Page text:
The controversy swirling around this matter brings into focus the need for a process to bring the allegations of what happened in the last phase of the war to a rest. Until this is done, there will be a cloud hanging over the country internationally which can suddenly manifest itself as a thunderstorm as this appointment has done.
The National Peace Council calls on the government to revive the process of dealing with the past in a manner that meets the concerns of the Tamil polity, the international community and the victims of all communities who trusted the process and had hoped that an effective and impartial inquiry into the allegations would take place and bring a closure to the allegations in the interest of everyone concerned.
Until the question of the past is settled, the Tamil polity will remain separate from the rest of the country and this will be festering sore in the body politic. The government has acknowledged these concerns and agreed to probe the truth of these matters and hold those found guilty accountable through UN Human Rights Council resolution 30/1 of 2015. This inquiry can and should include earlier phases of the war and not only the last phase.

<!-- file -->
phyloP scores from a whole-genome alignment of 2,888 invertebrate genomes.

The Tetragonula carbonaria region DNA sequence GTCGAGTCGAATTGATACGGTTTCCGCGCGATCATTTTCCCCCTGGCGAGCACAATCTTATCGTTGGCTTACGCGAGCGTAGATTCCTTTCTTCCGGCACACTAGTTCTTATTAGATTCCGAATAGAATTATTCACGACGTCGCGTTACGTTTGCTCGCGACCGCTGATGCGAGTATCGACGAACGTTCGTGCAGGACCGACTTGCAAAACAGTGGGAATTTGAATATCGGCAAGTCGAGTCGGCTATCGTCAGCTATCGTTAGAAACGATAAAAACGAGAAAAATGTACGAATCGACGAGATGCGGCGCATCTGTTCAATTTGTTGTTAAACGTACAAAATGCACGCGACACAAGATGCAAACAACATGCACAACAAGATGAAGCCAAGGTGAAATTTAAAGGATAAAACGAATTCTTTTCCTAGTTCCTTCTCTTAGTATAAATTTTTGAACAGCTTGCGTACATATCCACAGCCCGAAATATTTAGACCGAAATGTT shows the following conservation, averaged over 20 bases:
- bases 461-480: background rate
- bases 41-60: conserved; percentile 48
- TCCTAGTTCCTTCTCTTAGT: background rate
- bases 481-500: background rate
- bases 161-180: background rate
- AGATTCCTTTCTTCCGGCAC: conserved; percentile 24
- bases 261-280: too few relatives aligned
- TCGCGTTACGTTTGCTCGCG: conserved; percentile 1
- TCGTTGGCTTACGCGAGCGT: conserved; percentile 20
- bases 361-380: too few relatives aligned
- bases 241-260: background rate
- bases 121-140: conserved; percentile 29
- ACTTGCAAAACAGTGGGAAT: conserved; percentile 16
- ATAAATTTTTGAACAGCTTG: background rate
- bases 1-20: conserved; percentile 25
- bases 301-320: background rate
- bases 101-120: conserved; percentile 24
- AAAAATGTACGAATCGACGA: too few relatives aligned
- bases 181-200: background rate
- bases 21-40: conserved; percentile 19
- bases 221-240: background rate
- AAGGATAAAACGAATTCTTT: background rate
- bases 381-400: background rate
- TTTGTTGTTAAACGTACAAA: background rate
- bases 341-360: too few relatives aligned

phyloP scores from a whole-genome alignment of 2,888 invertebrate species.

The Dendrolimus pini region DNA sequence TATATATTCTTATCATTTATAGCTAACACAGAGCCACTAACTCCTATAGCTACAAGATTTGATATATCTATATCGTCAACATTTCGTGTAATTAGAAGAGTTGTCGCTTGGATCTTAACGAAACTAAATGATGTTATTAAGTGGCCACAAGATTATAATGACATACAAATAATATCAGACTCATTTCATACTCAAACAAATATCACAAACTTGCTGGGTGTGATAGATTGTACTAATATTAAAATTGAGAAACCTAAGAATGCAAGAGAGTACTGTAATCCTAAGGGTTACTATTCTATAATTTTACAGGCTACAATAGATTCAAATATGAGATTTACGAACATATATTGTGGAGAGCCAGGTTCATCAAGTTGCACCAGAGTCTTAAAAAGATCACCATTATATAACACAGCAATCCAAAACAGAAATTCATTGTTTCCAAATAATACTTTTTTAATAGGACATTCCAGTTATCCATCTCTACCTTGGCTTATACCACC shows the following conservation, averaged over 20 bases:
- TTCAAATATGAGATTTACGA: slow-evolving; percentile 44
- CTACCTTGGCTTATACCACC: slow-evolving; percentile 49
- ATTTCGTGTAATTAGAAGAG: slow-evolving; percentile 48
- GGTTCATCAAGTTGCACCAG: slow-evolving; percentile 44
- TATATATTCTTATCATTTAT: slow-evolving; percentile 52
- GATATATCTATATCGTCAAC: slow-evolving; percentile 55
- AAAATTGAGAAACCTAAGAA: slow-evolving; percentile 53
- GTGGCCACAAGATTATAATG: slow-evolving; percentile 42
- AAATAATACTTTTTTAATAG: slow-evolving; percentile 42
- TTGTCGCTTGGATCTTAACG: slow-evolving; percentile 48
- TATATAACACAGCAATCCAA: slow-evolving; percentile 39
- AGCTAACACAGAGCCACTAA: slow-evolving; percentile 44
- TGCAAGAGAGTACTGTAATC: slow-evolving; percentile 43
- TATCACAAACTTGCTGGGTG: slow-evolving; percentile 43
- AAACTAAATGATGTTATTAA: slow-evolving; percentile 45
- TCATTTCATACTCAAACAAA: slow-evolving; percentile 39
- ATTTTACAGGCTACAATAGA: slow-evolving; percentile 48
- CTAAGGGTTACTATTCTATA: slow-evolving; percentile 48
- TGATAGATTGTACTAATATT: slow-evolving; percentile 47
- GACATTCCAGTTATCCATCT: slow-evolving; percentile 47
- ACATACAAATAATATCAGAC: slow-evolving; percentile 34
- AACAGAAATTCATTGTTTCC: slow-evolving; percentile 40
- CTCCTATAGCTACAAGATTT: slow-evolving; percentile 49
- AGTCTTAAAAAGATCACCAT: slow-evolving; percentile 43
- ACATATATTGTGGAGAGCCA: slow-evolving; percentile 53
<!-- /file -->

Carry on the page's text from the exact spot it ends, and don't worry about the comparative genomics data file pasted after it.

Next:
The National Peace Council is an independent and non partisan organization that works towards a negotiated political solution to the ethnic conflict in Sri Lanka. It has a vision of a peaceful and prosperous Sri Lanka in which the freedom, human rights and democratic rights of all the communities are respected. The policy of the National Peace Council is determined by its Governing Council of 20 members who are drawn from diverse walks of life and belong to all the main ethnic and religious communities in the country.